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This manual is well plannned for use by those for whom it was written, medical students and beginners in the study of parasitology. It is not a lengthy and exhaustive study of the subject, nor is it a good reference book. It is, rather, a brief and limited study of a few aspects of the science. The author considers only those organisms which are of medical significance, either as causative agents of disease or as nonpathogens requiring differentiation from the former. He concentrates on the morphology and life cycle, with emphasis on their differential aspects. There is essentially no discussion on the clinical aspects of parasitic infections.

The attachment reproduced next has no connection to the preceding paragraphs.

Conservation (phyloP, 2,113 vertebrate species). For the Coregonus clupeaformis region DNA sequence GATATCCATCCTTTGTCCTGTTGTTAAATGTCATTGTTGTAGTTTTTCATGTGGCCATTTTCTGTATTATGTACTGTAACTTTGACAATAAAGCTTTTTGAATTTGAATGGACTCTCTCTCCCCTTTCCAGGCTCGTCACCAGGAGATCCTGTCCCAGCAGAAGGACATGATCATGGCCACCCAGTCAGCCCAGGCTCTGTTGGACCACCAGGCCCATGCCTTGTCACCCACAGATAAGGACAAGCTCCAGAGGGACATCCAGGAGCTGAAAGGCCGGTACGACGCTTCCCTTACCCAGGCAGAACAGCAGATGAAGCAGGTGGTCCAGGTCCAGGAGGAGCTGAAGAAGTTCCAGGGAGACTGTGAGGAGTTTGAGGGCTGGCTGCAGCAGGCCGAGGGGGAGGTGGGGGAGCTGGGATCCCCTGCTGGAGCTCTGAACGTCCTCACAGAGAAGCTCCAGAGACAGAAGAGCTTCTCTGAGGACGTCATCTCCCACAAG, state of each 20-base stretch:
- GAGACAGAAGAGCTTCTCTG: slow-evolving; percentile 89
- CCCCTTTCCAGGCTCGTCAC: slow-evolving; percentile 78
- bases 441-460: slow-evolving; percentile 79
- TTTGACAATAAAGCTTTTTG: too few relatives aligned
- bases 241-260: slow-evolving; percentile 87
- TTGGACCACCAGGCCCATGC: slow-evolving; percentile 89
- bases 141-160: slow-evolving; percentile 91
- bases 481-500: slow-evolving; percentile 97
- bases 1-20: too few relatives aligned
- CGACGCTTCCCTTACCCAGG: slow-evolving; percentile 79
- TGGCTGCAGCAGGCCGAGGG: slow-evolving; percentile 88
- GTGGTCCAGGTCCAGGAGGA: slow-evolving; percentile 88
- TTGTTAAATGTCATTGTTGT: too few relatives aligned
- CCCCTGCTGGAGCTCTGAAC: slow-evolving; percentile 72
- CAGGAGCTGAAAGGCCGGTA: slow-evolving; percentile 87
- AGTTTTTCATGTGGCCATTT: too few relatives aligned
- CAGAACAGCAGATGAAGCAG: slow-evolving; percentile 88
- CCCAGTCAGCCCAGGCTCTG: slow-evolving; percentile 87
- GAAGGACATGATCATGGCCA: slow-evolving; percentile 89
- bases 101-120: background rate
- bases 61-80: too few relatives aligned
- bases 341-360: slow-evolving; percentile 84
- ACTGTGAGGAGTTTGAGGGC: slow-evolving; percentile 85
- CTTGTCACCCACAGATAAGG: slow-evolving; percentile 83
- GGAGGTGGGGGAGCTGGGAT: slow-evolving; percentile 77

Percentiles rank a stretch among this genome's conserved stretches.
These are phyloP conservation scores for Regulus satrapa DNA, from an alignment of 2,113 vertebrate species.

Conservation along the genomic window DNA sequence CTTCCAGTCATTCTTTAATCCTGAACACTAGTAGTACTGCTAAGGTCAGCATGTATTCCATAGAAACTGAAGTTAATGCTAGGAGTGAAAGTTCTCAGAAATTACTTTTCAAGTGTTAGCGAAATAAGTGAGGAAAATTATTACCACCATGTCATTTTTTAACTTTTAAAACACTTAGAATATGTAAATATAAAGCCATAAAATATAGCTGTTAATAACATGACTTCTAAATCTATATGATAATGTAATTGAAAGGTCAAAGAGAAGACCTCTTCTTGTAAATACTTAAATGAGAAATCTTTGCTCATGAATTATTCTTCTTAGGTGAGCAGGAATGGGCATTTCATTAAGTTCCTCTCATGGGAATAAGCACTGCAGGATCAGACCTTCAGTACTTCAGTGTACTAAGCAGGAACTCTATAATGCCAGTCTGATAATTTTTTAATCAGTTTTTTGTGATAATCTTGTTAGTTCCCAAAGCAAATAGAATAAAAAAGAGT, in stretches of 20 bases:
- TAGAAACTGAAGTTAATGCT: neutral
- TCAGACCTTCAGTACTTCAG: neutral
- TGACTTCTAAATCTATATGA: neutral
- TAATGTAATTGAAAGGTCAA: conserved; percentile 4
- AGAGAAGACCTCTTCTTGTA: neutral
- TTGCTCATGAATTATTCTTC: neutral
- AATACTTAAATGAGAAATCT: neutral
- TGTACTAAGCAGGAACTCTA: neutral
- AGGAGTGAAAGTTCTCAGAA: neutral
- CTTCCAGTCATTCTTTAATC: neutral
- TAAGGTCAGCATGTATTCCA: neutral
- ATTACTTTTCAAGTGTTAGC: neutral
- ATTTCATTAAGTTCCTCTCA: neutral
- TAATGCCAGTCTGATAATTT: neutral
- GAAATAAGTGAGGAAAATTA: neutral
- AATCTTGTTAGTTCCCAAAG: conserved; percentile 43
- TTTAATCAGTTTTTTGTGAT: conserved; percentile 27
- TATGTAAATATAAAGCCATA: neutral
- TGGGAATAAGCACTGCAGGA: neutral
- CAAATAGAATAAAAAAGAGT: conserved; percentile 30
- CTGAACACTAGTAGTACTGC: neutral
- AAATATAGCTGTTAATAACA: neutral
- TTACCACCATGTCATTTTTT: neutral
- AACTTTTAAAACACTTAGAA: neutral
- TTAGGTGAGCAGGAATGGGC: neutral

The book is clearly written, with drawings of the parasites in their various stages of maturity. A section on diagnostic methods is included, with a discussion of smear and staining technique and of the serological tests that may be used.
To cover the
A Manual of Parasitology for Medical Students and Beginners. AMA Arch Intern Med. 1952;90(5):726–727. doi:10.1001/archinte.1952.00240110152017
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